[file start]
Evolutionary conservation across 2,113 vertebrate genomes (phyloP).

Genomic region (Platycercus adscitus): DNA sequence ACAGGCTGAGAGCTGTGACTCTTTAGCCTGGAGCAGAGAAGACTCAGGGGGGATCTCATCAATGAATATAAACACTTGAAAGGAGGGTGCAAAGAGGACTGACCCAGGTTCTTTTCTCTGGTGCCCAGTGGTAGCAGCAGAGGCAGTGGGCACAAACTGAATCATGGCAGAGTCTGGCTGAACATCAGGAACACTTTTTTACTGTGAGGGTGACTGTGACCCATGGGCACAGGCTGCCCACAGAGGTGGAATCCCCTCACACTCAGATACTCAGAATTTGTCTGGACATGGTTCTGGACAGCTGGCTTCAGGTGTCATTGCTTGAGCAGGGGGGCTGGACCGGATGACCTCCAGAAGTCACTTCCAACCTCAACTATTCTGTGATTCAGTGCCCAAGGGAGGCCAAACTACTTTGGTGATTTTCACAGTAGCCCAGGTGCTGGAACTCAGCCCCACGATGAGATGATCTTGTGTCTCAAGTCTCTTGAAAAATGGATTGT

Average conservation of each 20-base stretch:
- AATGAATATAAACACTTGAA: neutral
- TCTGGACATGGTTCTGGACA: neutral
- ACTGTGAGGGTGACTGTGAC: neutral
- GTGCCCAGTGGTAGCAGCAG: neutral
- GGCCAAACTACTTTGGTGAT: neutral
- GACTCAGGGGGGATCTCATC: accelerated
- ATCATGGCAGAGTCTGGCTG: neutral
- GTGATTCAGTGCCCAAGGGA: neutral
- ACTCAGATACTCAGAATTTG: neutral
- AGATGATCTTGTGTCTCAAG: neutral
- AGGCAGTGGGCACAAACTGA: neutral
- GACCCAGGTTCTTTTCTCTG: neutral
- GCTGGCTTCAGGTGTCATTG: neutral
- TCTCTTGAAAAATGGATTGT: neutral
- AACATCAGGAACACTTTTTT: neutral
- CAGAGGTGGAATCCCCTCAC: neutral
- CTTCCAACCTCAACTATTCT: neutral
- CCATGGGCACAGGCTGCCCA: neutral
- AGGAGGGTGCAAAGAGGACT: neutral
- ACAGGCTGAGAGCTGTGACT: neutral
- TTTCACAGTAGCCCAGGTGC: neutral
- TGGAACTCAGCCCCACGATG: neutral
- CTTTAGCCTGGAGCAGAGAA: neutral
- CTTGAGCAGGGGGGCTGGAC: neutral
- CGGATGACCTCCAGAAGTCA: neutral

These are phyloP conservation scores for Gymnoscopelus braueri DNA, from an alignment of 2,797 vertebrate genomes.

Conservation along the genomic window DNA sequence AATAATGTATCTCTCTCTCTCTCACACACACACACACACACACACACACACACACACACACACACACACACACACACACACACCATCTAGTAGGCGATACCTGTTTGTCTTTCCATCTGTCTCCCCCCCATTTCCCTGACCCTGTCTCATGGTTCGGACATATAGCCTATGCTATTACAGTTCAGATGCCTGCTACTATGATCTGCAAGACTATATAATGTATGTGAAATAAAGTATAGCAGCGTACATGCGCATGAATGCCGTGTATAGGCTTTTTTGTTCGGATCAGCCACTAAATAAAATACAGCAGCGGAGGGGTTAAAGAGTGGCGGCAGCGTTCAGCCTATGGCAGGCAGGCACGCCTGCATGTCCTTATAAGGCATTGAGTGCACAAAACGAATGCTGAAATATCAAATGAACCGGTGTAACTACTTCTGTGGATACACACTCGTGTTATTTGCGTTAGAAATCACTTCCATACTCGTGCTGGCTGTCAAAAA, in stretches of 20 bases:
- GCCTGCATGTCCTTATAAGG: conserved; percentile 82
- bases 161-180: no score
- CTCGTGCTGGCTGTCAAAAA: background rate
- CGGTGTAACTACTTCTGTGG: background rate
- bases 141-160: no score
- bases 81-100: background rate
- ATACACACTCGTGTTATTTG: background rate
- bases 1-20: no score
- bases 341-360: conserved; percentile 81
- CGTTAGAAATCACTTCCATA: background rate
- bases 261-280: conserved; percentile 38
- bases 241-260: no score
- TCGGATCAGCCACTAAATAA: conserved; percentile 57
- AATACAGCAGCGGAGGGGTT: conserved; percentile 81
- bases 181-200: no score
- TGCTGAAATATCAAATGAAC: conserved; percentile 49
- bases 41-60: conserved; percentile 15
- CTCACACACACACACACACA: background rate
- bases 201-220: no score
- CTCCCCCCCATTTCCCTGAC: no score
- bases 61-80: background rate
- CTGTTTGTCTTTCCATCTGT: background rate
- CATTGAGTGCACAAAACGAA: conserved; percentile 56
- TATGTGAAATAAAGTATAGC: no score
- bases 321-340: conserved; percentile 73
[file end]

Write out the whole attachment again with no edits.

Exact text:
Evolutionary conservation across 2,113 vertebrate genomes (phyloP).

Genomic region (Platycercus adscitus): DNA sequence ACAGGCTGAGAGCTGTGACTCTTTAGCCTGGAGCAGAGAAGACTCAGGGGGGATCTCATCAATGAATATAAACACTTGAAAGGAGGGTGCAAAGAGGACTGACCCAGGTTCTTTTCTCTGGTGCCCAGTGGTAGCAGCAGAGGCAGTGGGCACAAACTGAATCATGGCAGAGTCTGGCTGAACATCAGGAACACTTTTTTACTGTGAGGGTGACTGTGACCCATGGGCACAGGCTGCCCACAGAGGTGGAATCCCCTCACACTCAGATACTCAGAATTTGTCTGGACATGGTTCTGGACAGCTGGCTTCAGGTGTCATTGCTTGAGCAGGGGGGCTGGACCGGATGACCTCCAGAAGTCACTTCCAACCTCAACTATTCTGTGATTCAGTGCCCAAGGGAGGCCAAACTACTTTGGTGATTTTCACAGTAGCCCAGGTGCTGGAACTCAGCCCCACGATGAGATGATCTTGTGTCTCAAGTCTCTTGAAAAATGGATTGT

Average conservation of each 20-base stretch:
- AATGAATATAAACACTTGAA: neutral
- TCTGGACATGGTTCTGGACA: neutral
- ACTGTGAGGGTGACTGTGAC: neutral
- GTGCCCAGTGGTAGCAGCAG: neutral
- GGCCAAACTACTTTGGTGAT: neutral
- GACTCAGGGGGGATCTCATC: accelerated
- ATCATGGCAGAGTCTGGCTG: neutral
- GTGATTCAGTGCCCAAGGGA: neutral
- ACTCAGATACTCAGAATTTG: neutral
- AGATGATCTTGTGTCTCAAG: neutral
- AGGCAGTGGGCACAAACTGA: neutral
- GACCCAGGTTCTTTTCTCTG: neutral
- GCTGGCTTCAGGTGTCATTG: neutral
- TCTCTTGAAAAATGGATTGT: neutral
- AACATCAGGAACACTTTTTT: neutral
- CAGAGGTGGAATCCCCTCAC: neutral
- CTTCCAACCTCAACTATTCT: neutral
- CCATGGGCACAGGCTGCCCA: neutral
- AGGAGGGTGCAAAGAGGACT: neutral
- ACAGGCTGAGAGCTGTGACT: neutral
- TTTCACAGTAGCCCAGGTGC: neutral
- TGGAACTCAGCCCCACGATG: neutral
- CTTTAGCCTGGAGCAGAGAA: neutral
- CTTGAGCAGGGGGGCTGGAC: neutral
- CGGATGACCTCCAGAAGTCA: neutral

These are phyloP conservation scores for Gymnoscopelus braueri DNA, from an alignment of 2,797 vertebrate genomes.

Conservation along the genomic window DNA sequence AATAATGTATCTCTCTCTCTCTCACACACACACACACACACACACACACACACACACACACACACACACACACACACACACACCATCTAGTAGGCGATACCTGTTTGTCTTTCCATCTGTCTCCCCCCCATTTCCCTGACCCTGTCTCATGGTTCGGACATATAGCCTATGCTATTACAGTTCAGATGCCTGCTACTATGATCTGCAAGACTATATAATGTATGTGAAATAAAGTATAGCAGCGTACATGCGCATGAATGCCGTGTATAGGCTTTTTTGTTCGGATCAGCCACTAAATAAAATACAGCAGCGGAGGGGTTAAAGAGTGGCGGCAGCGTTCAGCCTATGGCAGGCAGGCACGCCTGCATGTCCTTATAAGGCATTGAGTGCACAAAACGAATGCTGAAATATCAAATGAACCGGTGTAACTACTTCTGTGGATACACACTCGTGTTATTTGCGTTAGAAATCACTTCCATACTCGTGCTGGCTGTCAAAAA, in stretches of 20 bases:
- GCCTGCATGTCCTTATAAGG: conserved; percentile 82
- bases 161-180: no score
- CTCGTGCTGGCTGTCAAAAA: background rate
- CGGTGTAACTACTTCTGTGG: background rate
- bases 141-160: no score
- bases 81-100: background rate
- ATACACACTCGTGTTATTTG: background rate
- bases 1-20: no score
- bases 341-360: conserved; percentile 81
- CGTTAGAAATCACTTCCATA: background rate
- bases 261-280: conserved; percentile 38
- bases 241-260: no score
- TCGGATCAGCCACTAAATAA: conserved; percentile 57
- AATACAGCAGCGGAGGGGTT: conserved; percentile 81
- bases 181-200: no score
- TGCTGAAATATCAAATGAAC: conserved; percentile 49
- bases 41-60: conserved; percentile 15
- CTCACACACACACACACACA: background rate
- bases 201-220: no score
- CTCCCCCCCATTTCCCTGAC: no score
- bases 61-80: background rate
- CTGTTTGTCTTTCCATCTGT: background rate
- CATTGAGTGCACAAAACGAA: conserved; percentile 56
- TATGTGAAATAAAGTATAGC: no score
- bases 321-340: conserved; percentile 73